Let me share with you the worst metaphor you will hear today: we are all little birds in the middle of Manhattan. Like I said, it’s a really bad metaphor.
But it’s true! We all probably have had feathers at one point in our evolutionary history and Manhattan was probably the birthplace of the human race considering the ambiguous description many natives offer people (“the city is alive”) which would suggest perhaps a pulsing life force deep within the bowels of the subway… which is surprisingly not the metaphor I was referring to earlier when I mentioned the worst metaphor to tarnish this earth. I’ll explain.
This past weekend, I retired to the Upper West Side for a relaxing three days of shoe shopping and restaurant hopping. Because I am an obnoxious tourist, I also elected to take a stroll on the historic High Line Trail, which is a renovated, elevated railroad at the third-story level that now includes green spaces, playgrounds, and serves as a gallery for social activist art pieces. On a complete side note, I highly recommend visiting, if not for the scenery, at least for the red velvet ice cream sandwiches. However, when I visited, it was not the gorgeous views of the Hudson River triggering a tourist traffic jam—it was a little bird perched atop a chain link fence who for some reason, would not stop singing.
Here is where the metaphor gets bad: we are all that bird, or at least we all could be that bird, if only in our wildest dreams or the most ungodly advances of science. The bird had nothing to do with the High Line or the allure of The Greatest City in the World, but nearly everyone on the trail was stopping to listen to it and take pictures (and I will mention that these were all tourists, most likely from small, suburban towns in which they saw things like birds and grass daily, not mystified Manhattanites who were wondering what a dinosaur was doing in their backyard). The bird was small, beige, and generally nondescript. It was no hawk or eagle or albatross. And yes, despite my tactless generalization that NYC is a concrete wasteland with no nature to speak of but subway rats, there are little, beige, nondescript birds everywhere in the city. So what made that bird stand out from the powerful river and flashing city lights? It demanded to be heard in spite of everything “better” than it.
Consistently, I fall into bouts of artistic doubt, academic-doubt, self-doubt, self-hatred, confusion, existentialism, and just about every other pit someone can fall into. In fact, I believe that I am in a permanent pit of most of those things. It’s because when I walk along the High Line and see another artist’s work glaring down at me from the side of a building, preaching about everything I preach about yet still being better—recognized by whoever owns the High Line and every single person who glances up—I feel powerless and inferior. I start to believe that there is no point to writing anything, because every other writer is better. Why should I force people to read my uninspiring, clichéd, utterly average work? Well, because the little bird on the chain-link fence showed me that even in the middle of The Greatest City in the World surrounded by The Greatest Artists in the World (past and present) someone will notice you, and you will not start to matter because you have mattered all along, but you will start to matter to that person, because they feel just as irrelevant as you do.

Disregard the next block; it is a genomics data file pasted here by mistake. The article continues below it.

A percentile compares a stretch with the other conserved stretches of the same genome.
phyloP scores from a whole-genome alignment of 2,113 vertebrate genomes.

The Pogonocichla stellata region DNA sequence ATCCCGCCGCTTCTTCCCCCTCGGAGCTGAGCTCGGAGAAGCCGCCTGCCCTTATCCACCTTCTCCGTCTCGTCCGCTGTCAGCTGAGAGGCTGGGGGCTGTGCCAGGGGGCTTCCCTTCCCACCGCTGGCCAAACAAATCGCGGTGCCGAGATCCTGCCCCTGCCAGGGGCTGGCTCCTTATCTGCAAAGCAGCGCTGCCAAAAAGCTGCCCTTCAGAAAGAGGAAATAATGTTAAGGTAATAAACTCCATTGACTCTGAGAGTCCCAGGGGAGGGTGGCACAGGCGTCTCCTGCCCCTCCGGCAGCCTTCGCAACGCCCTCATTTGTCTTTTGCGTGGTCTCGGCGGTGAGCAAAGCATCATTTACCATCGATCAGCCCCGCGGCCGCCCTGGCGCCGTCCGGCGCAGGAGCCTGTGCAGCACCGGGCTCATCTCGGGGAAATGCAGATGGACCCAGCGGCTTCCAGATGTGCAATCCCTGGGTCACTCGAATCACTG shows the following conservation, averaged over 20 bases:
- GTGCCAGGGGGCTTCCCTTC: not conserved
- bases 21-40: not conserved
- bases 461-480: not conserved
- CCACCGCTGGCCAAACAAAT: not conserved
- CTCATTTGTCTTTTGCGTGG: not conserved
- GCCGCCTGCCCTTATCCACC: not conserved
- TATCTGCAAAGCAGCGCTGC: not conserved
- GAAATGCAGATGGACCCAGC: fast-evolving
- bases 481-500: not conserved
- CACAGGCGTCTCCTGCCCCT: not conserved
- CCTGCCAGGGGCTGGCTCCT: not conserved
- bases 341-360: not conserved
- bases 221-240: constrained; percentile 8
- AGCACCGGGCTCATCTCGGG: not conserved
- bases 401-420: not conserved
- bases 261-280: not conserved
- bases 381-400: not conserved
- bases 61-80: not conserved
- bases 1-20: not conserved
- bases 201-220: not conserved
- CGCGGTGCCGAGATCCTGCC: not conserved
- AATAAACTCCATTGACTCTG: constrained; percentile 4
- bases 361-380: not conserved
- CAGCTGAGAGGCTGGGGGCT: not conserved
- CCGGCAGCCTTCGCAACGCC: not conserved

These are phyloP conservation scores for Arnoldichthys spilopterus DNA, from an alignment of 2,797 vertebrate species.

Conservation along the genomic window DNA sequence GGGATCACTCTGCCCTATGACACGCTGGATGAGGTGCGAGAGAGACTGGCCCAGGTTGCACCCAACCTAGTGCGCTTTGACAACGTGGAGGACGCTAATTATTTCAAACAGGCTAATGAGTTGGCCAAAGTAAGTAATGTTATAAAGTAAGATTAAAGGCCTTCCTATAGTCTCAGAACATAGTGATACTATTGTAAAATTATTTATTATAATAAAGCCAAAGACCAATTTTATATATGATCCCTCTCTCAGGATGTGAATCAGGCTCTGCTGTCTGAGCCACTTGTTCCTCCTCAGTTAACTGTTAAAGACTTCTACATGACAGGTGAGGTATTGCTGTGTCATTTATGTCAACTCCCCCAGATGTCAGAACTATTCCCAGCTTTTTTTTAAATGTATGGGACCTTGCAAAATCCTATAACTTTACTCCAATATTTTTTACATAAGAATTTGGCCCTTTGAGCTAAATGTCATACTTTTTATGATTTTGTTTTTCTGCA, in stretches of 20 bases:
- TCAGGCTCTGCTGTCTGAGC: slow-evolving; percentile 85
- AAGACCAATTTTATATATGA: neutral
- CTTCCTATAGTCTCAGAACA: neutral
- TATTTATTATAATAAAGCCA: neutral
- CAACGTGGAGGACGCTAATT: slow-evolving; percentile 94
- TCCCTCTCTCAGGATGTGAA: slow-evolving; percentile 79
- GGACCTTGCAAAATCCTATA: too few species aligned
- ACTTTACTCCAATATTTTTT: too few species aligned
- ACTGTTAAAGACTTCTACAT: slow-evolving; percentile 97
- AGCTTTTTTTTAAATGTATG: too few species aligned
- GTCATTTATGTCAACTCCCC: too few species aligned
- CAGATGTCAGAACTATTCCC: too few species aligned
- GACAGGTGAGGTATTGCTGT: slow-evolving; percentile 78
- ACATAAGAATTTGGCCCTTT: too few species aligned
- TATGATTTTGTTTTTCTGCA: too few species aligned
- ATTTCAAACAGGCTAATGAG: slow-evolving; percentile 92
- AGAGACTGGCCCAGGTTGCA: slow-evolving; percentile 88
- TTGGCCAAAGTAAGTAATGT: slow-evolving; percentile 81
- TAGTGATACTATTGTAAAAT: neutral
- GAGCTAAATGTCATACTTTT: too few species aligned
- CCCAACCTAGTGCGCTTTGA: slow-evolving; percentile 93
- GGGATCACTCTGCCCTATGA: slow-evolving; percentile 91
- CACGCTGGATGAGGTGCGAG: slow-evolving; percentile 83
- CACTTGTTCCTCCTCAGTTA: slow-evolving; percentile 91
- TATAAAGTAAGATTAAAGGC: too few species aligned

You can never know what’s going to grab people’s attention. You can predict fashion trends or other art trends, but you can never really know. Of course some people didn’t even glance at the bird, and they’re probably all the saner for it. But others were struck by the peculiarity of the incessant singing and the crowd of tourists with their backs to the Empire State Building and decided to stay awhile. If you never say anything, never force yourself atop a fence in broad daylight, and instead retract into your shell of perceived inferiority, no one will ever stay and no one will ever be impacted. And I’m fairly certain that everyone, whether they consider themselves to be artists or not, wants to impact people and wants people to stay. Which is why I recommend that everyone (myself included, because I am horrible at taking my own advice… don’t be like me, really) find their fence and sing away, even if your song is just a really stupid metaphor.